Posted: October 30, 2009

Nanotechnology day at Clarkson University

(Nanowerk News) Clarkson University recently hosted high school students from Colton-Pierrepont Central School for a Nanotechnology Day.
Eighteen juniors in Steve Manders’ chemistry class have been studying the characteristics of microscopic nanoparticles as partners with the GK12 Fellows Program. Four National Science Foundations (NSF) fellows from Clarkson have been offering a six week mini-course titled "What’s So Big about Nano?"
Colton-Pierrepont Central School students Kelly Sampier (left) and Mark Avery (right) prepare an experiment using arsenic and iron oxide nanoparticles
Colton-Pierrepont Central School students Kelly Sampier (left) and Mark Avery (right) prepare an experiment using arsenic and iron oxide nanoparticles.
At Clarkson, doctoral student John Njagi, and undergraduates Daniel Van Dorn, Francesca Merchant and Anya Scangas shared their research and led students through a series of lessons that focused on the applications of this emerging technology.
The high school students explored the effect of titania nanoparticles on the growth of bacteria, and created gold colloid and viewed the particles under a high- powered scanning electron microscope.
They also addressed the use of nanoparticles for the remediation of arsenic in ground water and for the delivery of chemotherapy to shrink cancerous tumors.
Njagi demonstrated the implantation of nanosensors to detect the presence of certain substances within an organism, while the high school students applied their knowledge to solve a problem related to contaminated water.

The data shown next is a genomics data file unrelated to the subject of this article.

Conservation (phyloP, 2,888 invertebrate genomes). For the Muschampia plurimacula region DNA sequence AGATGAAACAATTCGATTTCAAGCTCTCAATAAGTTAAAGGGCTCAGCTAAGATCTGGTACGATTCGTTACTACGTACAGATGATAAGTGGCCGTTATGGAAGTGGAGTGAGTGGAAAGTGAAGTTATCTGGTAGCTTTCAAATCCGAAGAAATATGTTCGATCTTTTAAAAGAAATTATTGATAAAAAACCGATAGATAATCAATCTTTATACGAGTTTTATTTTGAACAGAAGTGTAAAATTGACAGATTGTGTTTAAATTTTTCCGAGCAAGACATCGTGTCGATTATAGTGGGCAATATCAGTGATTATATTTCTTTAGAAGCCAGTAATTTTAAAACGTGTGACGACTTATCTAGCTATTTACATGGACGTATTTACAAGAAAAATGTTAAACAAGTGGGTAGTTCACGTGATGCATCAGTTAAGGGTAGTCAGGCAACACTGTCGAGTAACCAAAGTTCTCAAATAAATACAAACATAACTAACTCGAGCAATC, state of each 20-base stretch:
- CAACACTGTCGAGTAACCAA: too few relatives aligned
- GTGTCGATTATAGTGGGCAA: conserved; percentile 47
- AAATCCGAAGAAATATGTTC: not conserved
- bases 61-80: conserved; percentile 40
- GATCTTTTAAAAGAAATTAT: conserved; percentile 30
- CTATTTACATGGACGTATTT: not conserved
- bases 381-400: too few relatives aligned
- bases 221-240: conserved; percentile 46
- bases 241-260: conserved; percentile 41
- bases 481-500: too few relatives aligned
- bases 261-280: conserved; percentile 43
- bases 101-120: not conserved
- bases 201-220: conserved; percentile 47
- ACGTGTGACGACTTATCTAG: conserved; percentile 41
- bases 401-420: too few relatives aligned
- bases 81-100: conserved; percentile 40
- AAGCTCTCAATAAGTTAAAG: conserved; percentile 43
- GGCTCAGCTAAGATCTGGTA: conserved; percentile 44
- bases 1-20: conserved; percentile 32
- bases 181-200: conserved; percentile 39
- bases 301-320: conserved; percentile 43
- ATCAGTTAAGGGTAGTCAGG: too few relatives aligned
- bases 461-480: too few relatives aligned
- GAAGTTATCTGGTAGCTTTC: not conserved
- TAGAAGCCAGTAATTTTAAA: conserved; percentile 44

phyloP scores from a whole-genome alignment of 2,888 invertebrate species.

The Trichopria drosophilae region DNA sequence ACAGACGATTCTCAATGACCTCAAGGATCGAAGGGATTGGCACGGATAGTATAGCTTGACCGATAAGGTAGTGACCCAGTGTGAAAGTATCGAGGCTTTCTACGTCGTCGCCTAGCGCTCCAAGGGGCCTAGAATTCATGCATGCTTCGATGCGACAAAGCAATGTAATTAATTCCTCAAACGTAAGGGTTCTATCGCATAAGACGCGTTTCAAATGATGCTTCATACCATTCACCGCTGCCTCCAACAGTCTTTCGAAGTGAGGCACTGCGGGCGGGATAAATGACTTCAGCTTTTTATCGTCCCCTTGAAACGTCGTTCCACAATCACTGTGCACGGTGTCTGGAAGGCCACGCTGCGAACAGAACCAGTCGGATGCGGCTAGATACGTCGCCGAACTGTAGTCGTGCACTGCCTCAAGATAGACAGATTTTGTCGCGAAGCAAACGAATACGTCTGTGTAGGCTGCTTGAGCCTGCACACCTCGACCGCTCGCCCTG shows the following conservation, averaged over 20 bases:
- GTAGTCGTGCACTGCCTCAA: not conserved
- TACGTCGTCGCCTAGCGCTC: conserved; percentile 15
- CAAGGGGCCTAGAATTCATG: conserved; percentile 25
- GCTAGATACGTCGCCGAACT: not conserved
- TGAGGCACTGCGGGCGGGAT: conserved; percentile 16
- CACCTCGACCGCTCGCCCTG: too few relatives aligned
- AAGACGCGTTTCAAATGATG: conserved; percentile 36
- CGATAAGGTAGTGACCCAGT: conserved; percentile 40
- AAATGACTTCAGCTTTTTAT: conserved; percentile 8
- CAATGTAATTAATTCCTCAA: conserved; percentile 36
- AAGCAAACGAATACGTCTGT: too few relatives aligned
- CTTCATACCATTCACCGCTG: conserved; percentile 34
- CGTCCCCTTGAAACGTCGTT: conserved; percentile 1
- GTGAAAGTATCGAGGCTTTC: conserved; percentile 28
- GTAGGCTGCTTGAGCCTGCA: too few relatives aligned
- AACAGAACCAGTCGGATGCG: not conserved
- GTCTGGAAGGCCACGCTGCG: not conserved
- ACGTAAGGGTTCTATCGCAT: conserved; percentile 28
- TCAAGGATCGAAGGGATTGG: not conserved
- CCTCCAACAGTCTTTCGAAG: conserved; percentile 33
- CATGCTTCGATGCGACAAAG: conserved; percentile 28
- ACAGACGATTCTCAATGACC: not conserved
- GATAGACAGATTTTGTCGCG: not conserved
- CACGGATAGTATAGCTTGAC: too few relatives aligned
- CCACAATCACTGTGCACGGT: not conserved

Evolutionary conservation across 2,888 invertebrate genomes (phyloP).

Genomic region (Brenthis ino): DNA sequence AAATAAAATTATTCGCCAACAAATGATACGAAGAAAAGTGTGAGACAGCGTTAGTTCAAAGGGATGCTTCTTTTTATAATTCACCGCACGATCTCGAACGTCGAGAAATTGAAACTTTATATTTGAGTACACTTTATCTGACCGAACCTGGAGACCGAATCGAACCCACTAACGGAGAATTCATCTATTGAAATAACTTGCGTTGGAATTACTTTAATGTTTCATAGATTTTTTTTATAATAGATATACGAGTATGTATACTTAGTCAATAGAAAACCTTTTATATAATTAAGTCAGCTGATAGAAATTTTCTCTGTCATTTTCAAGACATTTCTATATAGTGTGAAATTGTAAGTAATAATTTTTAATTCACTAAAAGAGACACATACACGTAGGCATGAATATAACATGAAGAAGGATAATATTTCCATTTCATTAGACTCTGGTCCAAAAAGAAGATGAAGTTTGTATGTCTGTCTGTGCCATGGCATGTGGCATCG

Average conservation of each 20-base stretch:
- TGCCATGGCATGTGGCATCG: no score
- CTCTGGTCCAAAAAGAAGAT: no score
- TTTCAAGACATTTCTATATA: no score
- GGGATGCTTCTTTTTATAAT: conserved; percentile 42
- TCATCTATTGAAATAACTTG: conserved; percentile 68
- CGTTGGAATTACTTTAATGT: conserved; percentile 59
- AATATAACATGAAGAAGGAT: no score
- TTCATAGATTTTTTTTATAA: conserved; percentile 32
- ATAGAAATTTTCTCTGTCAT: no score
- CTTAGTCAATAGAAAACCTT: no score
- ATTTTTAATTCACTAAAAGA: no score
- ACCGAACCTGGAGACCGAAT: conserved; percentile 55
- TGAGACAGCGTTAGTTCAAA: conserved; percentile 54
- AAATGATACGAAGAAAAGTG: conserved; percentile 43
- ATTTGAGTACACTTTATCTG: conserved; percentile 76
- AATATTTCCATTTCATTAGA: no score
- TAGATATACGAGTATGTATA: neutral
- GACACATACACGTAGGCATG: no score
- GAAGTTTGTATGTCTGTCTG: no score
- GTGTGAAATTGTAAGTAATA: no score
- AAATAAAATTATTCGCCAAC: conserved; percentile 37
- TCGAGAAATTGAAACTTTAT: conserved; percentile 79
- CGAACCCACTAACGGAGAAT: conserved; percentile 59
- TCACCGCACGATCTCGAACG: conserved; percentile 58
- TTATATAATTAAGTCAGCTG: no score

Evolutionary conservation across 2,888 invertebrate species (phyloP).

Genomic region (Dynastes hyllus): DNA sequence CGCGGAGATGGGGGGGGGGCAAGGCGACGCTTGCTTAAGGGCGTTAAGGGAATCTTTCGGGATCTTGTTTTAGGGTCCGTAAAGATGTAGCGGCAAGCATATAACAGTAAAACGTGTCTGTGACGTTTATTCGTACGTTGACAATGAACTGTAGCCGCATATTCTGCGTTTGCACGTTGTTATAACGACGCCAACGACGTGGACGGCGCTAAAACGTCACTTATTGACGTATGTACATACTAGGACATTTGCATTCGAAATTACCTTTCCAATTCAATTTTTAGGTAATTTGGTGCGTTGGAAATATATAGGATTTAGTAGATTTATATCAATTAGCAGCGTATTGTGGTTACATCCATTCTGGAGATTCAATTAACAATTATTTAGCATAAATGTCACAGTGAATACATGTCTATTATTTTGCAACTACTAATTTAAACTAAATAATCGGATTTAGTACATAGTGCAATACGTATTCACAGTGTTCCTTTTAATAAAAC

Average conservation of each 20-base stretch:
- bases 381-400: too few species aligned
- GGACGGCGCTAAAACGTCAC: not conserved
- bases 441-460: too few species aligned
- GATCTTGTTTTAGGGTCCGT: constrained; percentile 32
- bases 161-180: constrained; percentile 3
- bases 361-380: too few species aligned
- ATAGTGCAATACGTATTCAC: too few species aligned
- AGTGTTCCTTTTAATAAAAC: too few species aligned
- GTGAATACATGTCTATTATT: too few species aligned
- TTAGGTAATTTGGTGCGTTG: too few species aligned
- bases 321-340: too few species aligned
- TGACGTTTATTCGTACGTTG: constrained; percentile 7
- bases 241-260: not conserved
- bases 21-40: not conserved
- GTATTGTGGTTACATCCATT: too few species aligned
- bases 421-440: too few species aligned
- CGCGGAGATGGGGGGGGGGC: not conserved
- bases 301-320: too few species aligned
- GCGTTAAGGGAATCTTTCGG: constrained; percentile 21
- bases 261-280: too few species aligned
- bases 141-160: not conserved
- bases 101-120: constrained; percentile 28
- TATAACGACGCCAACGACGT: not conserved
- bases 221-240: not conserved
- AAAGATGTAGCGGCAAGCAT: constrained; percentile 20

One student summed up the experience, saying, "It has changed my view of the potential for such technologies."
The GK12 Fellows Program is funded through a grant from the National Science Foundation. More than 6,000 middle- and high-school students in St. Lawrence Country have been served by the Clarkson Fellows Program since it began in 2000. The program and this event are just two examples of Clarkson’s commitment to education in the North Country.
Clarkson University launches leaders into the global economy. One in six alumni already leads as a CEO, VP or equivalent senior executive of a company. Located just outside the Adirondack Park in Potsdam, N.Y., Clarkson is a nationally recognized research university for undergraduates with select graduate programs in signature areas of academic excellence directed toward the world’s pressing issues. Through 50 rigorous programs of study in engineering, business, arts, sciences and health sciences, the entire learning-living community spans boundaries across disciplines, nations and cultures to build powers of observation, challenge the status quo, and connect discovery and engineering innovation with enterprise.
Source: Clarkson University
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